In the fall of 2020, Selemon (not his real name) received an email announcing that a marathon race would be held in the Czech Republic. As an Ethiopian-born long-distance runner living in Europe, Selemon had been training throughout the pandemic. Like many of his peers who rely on prize money and appearances for a living, he’d been struggling. His bank account was drying up, and his resolve was weakening too. Here, finally, was an opportunity.
As he read on, his optimism waned. The half marathon of Mattoni Ústí nad Labem would not only have limited funds, require entrants to undergo COVID-19 testing, and be confined to specific regions. It had another, unusual stipulation. Entry was reserved to European-born or raised runners alone. Selemon was excluded from the competition.
Along with other East African runners, who have long lived in Europe and sometimes struggled to obtain citizenship, Selemon was infuriated. It is common for European sport clubs to sign immigrant athletes, but their treatment of them is often disrespectful. Some days they are praised for their spectacular accomplishments, other days they are barred from competition altogether. At times, they are even accused of possessing unfair genetic and environmental advantages, having come from the East African highlands to steal spots from their European-born counterparts.
“A funny thing happens when you do well,” Swedish Olympian and long-distance runner Mustafa Mohamed reflected. “When you’re not ‘Swedish’ and you do well, people celebrate you and see you as one of them. But if you do something bad, you are seen as an outsider—you are Somali, or something else.”
Mohamed, who was born in Mogadishu, Somalia, has experienced both sides of this coin. He moved to Sweden aged eleven, with his mum and Swedish stepdad, to flee the Civil War. Sport was one way he began adjusting to life in an unfamiliar place. He started playing football and realised that, while not necessarily the most skilled on the field, he could outrun and outlast his competitors. He thought he could better challenge himself on the track.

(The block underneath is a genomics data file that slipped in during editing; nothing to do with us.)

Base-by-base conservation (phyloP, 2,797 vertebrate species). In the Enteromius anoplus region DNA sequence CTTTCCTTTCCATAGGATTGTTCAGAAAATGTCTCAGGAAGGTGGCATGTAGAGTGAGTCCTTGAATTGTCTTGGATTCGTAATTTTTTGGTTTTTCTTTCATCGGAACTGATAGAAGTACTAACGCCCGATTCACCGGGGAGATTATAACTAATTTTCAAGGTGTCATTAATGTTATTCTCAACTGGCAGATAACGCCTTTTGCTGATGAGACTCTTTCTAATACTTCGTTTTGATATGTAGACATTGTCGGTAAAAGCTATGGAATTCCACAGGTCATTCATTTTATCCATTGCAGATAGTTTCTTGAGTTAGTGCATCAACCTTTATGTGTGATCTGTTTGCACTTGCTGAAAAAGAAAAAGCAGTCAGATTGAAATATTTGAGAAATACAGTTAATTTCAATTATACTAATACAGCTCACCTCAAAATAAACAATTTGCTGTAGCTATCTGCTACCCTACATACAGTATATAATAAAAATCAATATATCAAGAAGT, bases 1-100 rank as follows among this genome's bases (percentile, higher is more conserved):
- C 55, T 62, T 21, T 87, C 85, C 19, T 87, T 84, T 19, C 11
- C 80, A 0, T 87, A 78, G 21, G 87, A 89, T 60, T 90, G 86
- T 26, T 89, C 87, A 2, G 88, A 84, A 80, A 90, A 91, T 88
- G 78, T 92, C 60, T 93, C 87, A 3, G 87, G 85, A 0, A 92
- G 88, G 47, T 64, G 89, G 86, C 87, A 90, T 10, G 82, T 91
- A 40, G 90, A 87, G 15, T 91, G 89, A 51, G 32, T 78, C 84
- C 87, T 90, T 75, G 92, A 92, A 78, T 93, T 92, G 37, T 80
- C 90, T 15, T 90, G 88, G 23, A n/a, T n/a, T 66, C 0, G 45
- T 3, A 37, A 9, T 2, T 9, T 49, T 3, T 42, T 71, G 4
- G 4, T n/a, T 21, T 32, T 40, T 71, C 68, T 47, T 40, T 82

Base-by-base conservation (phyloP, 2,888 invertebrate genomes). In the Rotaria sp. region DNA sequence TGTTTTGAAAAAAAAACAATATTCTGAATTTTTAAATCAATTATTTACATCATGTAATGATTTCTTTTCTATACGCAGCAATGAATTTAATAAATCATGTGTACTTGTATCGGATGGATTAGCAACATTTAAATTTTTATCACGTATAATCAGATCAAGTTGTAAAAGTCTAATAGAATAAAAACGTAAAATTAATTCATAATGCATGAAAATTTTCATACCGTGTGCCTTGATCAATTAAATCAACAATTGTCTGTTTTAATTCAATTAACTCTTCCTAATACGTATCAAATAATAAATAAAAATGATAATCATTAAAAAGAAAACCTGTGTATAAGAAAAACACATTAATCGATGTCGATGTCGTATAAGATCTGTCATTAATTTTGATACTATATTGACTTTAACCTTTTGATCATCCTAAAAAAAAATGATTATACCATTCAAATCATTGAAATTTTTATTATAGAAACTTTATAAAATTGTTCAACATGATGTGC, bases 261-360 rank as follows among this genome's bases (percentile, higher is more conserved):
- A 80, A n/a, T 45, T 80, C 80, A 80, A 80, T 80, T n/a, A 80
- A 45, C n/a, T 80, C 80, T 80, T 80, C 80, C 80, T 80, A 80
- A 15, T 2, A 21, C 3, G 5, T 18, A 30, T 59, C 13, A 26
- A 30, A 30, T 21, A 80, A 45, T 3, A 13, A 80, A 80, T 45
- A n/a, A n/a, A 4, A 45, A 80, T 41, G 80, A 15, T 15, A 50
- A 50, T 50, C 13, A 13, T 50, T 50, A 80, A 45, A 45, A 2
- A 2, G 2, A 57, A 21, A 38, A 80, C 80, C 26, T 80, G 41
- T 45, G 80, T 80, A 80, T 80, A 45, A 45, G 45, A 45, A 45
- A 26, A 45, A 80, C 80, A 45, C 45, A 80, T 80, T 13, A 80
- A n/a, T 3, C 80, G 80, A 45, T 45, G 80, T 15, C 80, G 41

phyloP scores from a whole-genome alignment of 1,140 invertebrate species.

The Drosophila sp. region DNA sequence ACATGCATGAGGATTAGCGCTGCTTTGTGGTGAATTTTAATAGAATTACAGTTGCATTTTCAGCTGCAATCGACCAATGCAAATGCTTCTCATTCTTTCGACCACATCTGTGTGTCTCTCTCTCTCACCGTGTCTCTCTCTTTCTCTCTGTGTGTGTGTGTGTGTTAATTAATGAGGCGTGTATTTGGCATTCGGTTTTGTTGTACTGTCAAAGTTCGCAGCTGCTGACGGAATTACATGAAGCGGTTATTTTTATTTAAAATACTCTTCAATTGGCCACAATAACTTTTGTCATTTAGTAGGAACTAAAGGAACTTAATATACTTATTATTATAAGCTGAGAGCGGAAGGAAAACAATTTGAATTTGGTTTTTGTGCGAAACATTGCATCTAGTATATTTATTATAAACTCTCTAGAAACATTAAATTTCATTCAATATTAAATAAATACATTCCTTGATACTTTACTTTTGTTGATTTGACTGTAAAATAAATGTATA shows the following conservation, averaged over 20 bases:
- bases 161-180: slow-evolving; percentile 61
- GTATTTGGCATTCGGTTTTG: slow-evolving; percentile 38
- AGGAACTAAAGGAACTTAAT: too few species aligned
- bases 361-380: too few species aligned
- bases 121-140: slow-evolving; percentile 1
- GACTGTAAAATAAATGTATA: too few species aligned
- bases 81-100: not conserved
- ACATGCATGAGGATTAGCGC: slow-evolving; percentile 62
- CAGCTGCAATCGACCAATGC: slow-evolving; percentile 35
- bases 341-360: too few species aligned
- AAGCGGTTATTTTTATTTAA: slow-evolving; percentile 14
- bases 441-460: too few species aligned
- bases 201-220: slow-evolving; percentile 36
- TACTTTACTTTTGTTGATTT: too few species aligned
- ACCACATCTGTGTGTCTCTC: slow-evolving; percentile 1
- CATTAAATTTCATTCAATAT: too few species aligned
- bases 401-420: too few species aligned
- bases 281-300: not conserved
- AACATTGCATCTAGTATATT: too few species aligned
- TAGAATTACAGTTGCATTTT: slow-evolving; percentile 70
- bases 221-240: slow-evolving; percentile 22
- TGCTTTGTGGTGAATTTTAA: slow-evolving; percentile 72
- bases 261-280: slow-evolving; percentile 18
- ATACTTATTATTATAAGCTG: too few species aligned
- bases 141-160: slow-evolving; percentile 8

“I found success quickly,” he recalls. “I joined the running club in 1995 and by autumn, I was the best in the country in my age group.” He soon realised he was being treated differently than before. “People started to congratulate me and tell me they were happy for my success. That boosted my ego and made me want to run even more.”
In Lysekil, Sweden, Mohamed continued to train with a few fellow Somalis. At the time, theirs was one of the few clubs that included immigrant athletes. “They thought we were faster than them because we were Black, which is actually a good thing. It’s good if your competitors are intimidated,” Mohamed reflected. But then rules and regulations began to shift in favour of native athletes.
As more and more East African-born athletes won competitions in Sweden, federations began to restructure prize money so that there were more opportunities for Swedish athletes to thrive. Membership of a Swedish club became a requirement for entry into competitions, making it harder for immigrant runners to be eligible.
Sweden’s club system still offers more opportunities for participation than other European countries, where citizenship is usually an entry requirement. It can take up to ten years for East African athletes to get full citizenship in their new country. During this time, even though they live and train there, they lose out on thousands of euros in prize money, racing opportunities, and potential sponsorships. Many of them quietly endure financial struggles as they await the processing of their application.
Ethiopian athlete Bereket Mitiku is still in the earlier stages of becoming a Spanish citizen. Bereket, who goes by Becky, is from Bekoji, the birthplace of many long-distance running icons, like the first Black African Olympic gold medallist Derartu Tulu and Olympian champions and former world record holders Kenenisa Bekele and Tirunesh Dibaba. As a child, he dreamt of joining their ranks.
“I didn’t have a lot of interest in leaving Ethiopia at first,” Mitiku remembers. “In 2010, everything was set to go and I was training really hard. I had really high morale and was doing well, but a week before the competition, the Ethiopian Athletics Federation picked another guy. They chose someone who was not actually under the age of 20, which was an entry requirement. I was so defeated at the time that I stopped running altogether.”